Tucked in a Korean media report about a 2022 market share reshuffle of the iPhone OLED display makers, is a warning that the big iPhone 14 Max may sport a slow 60Hz refresh rate display just like the iPhone 14.
First, a bit of a primer. According to several reputable Apple analysts like Ming-Chi Kuo or Mark Gurman, Apple is expected to release four iPhones in 2022:
- 6.1″ iPhone 14 with 60Hz notch display
- 6.7″ iPhone 14 Max with notch display
- 6.1″ iPhone 14 Pro with 120Hz punch-hole display
- 6.7″ iPhone 14 Pro Max with 120Hz punch-hole display
The iPhone 14 Max may not have a 120Hz display if LG can’t make it
So far so good, but, as you can see, nothing has been leaked about the exact type of the 6.7″ iPhone 14 Max screen yet, and, thanks to The Elec
‘s Korean display supply chain sources, we now know why. It turns out that even Apple still isn’t in the know whether it will go with the old 60Hz LTPS display technology for the 14 Max, or if it will be able to equip it with a more contemporary 120Hz LTPO panel.
For now, Samsung has a near-monopoly on the OLED LTPO technology that allows for faster refresh rate without killing the battery, and provides both the iPhone 13 Pro
and the 13 Pro Max panels. Apple, however, is trying to diversify from Samsung as its predominant iPhone screen supplier, and has been increasing the share of LG and BOE screens in its product mix as fast as their production progress allows it.
The issue is that said progress has been rather slow so far and LG is only expected to be able to craft OLED displays with the frugal LTPO technology next year, while the Chinese from BOE are not expected to hit that achievement before 2023, in time for the iPhone 15, or whatever Apple names it. This is why Apple’s plans for the iPhone 14 Max display are still in flux, report the industry supply chain insiders:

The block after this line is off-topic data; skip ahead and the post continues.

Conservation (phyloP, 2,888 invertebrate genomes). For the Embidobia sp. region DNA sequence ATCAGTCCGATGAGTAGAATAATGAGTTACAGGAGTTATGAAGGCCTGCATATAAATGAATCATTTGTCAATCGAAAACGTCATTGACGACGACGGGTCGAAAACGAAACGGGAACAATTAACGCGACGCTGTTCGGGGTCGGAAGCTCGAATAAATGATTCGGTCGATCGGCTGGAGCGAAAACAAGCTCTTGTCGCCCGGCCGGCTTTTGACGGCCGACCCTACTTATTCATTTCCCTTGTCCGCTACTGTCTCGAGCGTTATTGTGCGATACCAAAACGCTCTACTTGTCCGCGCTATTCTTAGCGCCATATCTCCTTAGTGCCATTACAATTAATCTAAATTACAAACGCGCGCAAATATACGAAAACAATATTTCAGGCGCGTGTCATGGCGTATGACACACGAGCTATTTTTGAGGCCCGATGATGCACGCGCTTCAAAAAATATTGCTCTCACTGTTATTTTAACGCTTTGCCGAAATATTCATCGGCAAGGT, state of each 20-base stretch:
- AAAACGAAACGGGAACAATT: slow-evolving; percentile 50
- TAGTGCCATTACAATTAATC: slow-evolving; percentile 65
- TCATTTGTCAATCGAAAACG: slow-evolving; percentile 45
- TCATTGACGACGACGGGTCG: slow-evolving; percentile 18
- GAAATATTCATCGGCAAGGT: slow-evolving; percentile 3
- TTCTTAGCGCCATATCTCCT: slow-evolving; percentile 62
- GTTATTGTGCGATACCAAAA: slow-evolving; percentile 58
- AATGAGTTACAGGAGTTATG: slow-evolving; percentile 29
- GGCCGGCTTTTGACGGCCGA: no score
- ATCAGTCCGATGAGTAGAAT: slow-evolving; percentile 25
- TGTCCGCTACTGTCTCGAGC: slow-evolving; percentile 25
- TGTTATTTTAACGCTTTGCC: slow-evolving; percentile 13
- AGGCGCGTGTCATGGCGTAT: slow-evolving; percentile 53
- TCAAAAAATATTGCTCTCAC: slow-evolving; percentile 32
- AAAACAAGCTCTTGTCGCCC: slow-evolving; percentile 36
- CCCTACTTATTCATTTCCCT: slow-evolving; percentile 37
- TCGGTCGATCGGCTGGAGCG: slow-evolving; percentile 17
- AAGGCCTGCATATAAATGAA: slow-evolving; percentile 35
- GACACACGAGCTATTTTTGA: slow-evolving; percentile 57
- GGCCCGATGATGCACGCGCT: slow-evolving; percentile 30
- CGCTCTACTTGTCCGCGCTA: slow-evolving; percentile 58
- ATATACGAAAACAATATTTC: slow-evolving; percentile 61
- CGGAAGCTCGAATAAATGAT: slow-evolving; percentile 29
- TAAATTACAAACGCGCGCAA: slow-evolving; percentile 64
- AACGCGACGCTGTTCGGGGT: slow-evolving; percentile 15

One of the lower lineup types (6.06-inch basic model) has been decided to apply LTPS, and it is known that the other type (6.7-inch Max) is still under review among LTPO and LTPS. Apple is expected to make a final decision based on LG Display and BOE’s technology and unit price. If the 6.7-inch Max model is decided by the LTPS method, this model can also be expected to be delivered by BOE.
The thing is that Apple has been wanting to escape Samsung’s monopoly on its iPhone OLED display supplies for a good while now. Samsung charges pretty penny for its high-tech panels, and Apple hopes that it can inject more of LG and BOE as suppliers into the mix in order to drive its iPhone screen costs down. This is why it wants to go with LG and BOE for its base iPhone 14 models next year, like it went with them for the iPhone 13 mini
and iPhone 13
models this year.
Next year, BOE is expected to increase its iPhone display production market share to 20% of the 200 million or so total units Apple will need. This year, it is expected to supply about 15 million panels to Apple, while in 2022 its deliveries may increase to 45 million. The other Samsung market share usurper, LG, is also expected to increase its display shipments to Apple from 50 million to 60 million, leaving Samsung with “just” 130 million units.
While this is about the same number of OLED displays that Samsung will ship to Apple this year, the total number of iPhones that are forecast to ship in 2022 will increase, so BOE and LG are basically diluting Samsung’s market share in the iPhone screens supply chain. That market share may ultimately fall to 50% next year for the first time in the iPhone’s OLED panel history, marking a watershed moment for Apple which has had to depend on its frenemy since the iPhone X
notch screamed loud and proud back in 2017.
Neither BOE, however, nor LG can currently make the modern OLED panels that allow for a high refresh rate, so Apple may be forced to employ an LTPS screen for the iPhone 14 Max. On a large 6.7″ display, that would be a disappointment, to say the least, but the market acceptance of a 60Hz panel acceptance would all depend on the pricing, and how Apple managed to position the 14 Max in regards to its Pro sibling that will carry a 120Hz screen. What do you think?